The last new straight sixes, in ads: slant vs Hurricane

In the early 1920s, Dodge was a four-cylinder car despite its premium market position; Chrysler was launched with a single straight-six; and Maxwell, like its replacement (Plymouth), was also four-cylinder only.

slant six combustion chamber

Times changed and all three brands featured a range of straight-six engines and V8s, with four-cylinders and straight-eights forgotten and V6 engines ignored. The straight six, the base engine for Plymouths and some Dodges, was neglected for many years—until a brand new engine, really created for the Valiant but also sold in a bigger size for larger cars, burst onto the scene in the 1960 models.

Mopar twin turbo inline six: Hurricane engine

The Hurricane Six, Mopar’s first brand new straight six since 1960, isn’t replacing a straight six; it’s replacing V8 engines. Still, the original slant six was a potent engine for its day and class, despite its single-barrel carburetor and tame tuning; and in race form, with better carburetion, slant six Valiants devastated GM and Ford’s entries in NASCAR’s first-and-only compact car races. Like the Hurricane, it also cut fuel use (by 15%).

Courtesy of, here are some ways Chrysler showed off the new slant six. How will Jeep, Dodge, and Ram show off the new Hurricane—if they advertise it at all?

No old maid (slant six ad)

If you still think the six cylinder engine is only for that timid little lady down the block, you owe yourself an hour with Chrysler Corporation’s new Economy Slant Six. This is the one we turned on a 30° slant to make room for a bigger, easier-breathing manifold system. Six individual intakes and six exhaust tubes help”equalize” each cylinder’s output and keep them operating at top efficiency.

This, along with other refinements in design, gives us a six with 20% more go and 15% better economy than any we’ve had before. For the best combination of performance and convenience you can match this six with the new lightweight automatic transmission especially designed for it… Let a drive bring out the difference great engineering makes.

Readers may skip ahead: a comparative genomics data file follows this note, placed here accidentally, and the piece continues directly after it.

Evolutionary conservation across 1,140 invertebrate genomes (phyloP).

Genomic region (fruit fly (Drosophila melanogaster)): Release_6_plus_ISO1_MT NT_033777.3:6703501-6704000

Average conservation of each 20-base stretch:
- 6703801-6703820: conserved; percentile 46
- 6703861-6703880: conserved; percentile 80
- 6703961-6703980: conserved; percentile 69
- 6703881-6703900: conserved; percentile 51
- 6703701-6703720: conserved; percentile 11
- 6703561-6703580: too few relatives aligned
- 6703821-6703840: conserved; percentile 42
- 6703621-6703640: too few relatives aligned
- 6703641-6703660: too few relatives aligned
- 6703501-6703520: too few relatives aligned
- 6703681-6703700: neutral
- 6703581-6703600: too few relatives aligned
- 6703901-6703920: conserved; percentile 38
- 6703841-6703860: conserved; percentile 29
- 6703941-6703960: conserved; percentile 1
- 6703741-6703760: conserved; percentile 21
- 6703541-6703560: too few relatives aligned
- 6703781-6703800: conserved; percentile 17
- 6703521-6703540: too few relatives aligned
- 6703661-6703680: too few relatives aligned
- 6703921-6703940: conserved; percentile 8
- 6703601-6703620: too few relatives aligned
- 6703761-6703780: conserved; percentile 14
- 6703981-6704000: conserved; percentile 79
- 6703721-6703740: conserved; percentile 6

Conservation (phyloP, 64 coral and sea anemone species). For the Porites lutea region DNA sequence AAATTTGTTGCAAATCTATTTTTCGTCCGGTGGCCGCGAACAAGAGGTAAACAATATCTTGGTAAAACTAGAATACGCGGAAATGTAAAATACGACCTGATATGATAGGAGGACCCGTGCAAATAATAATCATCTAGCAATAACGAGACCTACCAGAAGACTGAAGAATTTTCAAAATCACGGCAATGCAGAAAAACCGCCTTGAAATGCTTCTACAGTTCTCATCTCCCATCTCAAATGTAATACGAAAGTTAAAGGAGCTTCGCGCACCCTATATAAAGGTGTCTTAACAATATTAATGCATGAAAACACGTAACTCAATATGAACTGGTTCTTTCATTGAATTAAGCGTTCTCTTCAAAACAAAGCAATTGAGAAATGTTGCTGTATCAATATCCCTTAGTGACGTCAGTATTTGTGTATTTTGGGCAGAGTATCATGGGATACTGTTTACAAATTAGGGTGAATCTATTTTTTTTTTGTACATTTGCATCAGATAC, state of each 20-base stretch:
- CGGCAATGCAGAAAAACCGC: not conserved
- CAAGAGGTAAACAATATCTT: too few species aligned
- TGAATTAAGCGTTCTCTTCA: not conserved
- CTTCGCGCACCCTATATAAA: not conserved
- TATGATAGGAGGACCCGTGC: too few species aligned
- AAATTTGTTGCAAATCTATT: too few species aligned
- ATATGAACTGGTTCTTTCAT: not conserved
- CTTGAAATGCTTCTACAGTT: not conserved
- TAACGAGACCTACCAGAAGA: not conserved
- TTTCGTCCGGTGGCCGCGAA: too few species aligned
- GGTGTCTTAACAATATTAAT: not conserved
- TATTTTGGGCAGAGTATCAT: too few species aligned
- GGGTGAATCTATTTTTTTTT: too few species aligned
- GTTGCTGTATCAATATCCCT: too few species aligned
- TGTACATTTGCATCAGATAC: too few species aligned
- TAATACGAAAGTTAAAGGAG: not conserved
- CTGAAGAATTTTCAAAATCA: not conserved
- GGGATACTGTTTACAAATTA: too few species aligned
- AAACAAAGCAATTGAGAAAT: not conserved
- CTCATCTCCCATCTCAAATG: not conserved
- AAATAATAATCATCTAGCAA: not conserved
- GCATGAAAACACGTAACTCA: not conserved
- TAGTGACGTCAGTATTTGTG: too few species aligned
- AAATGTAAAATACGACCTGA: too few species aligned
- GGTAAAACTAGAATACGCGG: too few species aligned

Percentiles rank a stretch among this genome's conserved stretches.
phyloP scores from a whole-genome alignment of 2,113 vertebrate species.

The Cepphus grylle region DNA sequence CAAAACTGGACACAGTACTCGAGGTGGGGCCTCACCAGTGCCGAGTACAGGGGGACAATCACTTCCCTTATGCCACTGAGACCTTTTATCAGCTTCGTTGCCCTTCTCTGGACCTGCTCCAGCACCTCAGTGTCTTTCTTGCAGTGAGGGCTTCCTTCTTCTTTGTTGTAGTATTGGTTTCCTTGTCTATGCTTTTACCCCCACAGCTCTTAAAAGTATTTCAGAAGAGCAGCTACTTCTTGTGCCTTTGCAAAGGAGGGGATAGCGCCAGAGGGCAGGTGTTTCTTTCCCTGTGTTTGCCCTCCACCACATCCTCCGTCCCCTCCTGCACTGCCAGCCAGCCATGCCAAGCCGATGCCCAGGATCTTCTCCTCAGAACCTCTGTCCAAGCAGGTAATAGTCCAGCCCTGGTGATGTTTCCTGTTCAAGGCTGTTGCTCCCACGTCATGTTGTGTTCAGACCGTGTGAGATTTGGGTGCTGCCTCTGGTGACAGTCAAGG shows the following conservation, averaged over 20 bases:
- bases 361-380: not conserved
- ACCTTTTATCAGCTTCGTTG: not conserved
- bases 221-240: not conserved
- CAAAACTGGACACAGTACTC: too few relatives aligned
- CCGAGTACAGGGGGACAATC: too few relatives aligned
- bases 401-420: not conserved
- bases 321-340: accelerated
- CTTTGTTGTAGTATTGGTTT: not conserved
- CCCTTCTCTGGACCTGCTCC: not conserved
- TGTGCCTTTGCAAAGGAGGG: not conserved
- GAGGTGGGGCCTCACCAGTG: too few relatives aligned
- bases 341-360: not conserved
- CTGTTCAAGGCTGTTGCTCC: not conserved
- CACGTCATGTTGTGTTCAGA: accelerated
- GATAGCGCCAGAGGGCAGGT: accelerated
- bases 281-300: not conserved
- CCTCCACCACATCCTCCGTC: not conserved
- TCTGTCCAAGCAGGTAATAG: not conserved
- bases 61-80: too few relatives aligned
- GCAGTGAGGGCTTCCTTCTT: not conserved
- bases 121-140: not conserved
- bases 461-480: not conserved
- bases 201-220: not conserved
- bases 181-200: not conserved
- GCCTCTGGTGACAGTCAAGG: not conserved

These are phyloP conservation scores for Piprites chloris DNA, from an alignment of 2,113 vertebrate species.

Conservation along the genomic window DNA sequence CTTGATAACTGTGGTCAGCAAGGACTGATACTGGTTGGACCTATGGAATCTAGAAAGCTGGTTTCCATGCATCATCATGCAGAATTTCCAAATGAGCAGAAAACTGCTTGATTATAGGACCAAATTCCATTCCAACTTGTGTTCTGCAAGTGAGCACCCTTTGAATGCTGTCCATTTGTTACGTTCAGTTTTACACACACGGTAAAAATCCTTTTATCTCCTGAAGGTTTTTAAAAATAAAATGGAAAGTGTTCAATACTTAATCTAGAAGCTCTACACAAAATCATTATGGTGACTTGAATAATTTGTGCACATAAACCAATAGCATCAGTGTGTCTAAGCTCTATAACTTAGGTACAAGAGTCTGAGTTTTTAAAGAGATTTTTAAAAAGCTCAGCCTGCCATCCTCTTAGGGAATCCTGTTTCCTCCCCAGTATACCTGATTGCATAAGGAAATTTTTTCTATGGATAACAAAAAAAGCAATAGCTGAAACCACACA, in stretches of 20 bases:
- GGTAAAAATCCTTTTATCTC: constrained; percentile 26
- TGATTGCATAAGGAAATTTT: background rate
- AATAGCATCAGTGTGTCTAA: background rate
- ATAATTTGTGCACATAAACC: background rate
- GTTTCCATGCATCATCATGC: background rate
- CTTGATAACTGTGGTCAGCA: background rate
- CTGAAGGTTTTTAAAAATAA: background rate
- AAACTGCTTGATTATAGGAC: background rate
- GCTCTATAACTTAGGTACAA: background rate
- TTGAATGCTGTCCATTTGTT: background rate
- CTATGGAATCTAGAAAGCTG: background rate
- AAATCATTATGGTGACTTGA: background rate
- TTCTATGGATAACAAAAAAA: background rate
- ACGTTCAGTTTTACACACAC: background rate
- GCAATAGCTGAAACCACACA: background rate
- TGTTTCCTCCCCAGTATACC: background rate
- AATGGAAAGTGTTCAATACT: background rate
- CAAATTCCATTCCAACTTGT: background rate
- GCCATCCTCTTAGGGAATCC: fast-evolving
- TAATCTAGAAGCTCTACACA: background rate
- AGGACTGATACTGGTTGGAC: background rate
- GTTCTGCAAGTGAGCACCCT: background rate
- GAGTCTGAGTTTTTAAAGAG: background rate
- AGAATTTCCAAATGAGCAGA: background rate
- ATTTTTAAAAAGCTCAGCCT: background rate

Free gasoline with the slant six

If you think adding power always adds to your fuel bills, you ought to look into the economy this new kind of six from Chrysler Corporation gives you. It’s got 20% more passing power than sixes had before and takes you 40 to 50 miles further without a refill (like getting 2 free gallons of gas per tank). The secret to this better performance is in the slant. … this new kind of six sits lower to the ground, helps lower the center of gravity in the car. It adds to stability just as it adds to pep…

1960 slant six ad

As a side note, the advertising copy is not necessarily accurate. The slant was to fit the engine into the Valiant; by leaning it over, they made it shorter and also made room for accessories to be on the side rather than on the ends.

Chrylser Canada Valiant slant six ad

Chrysler Corporation developed a new one that gives 20% more “go” on 15% less gas.*

What’s the big difference in the new kind of Six developed by Chrysler Corporation engineers? It’s set on a slant! This 30° slant allows for a larger, more efficient manifold for uniform engine breathing. This manifold system, along with other improvements in design, adds “go” and improves economy.
*(Twenty percent more “go” than any Six we’ve had before, and on 15% less gas.)

More slant six ads are at

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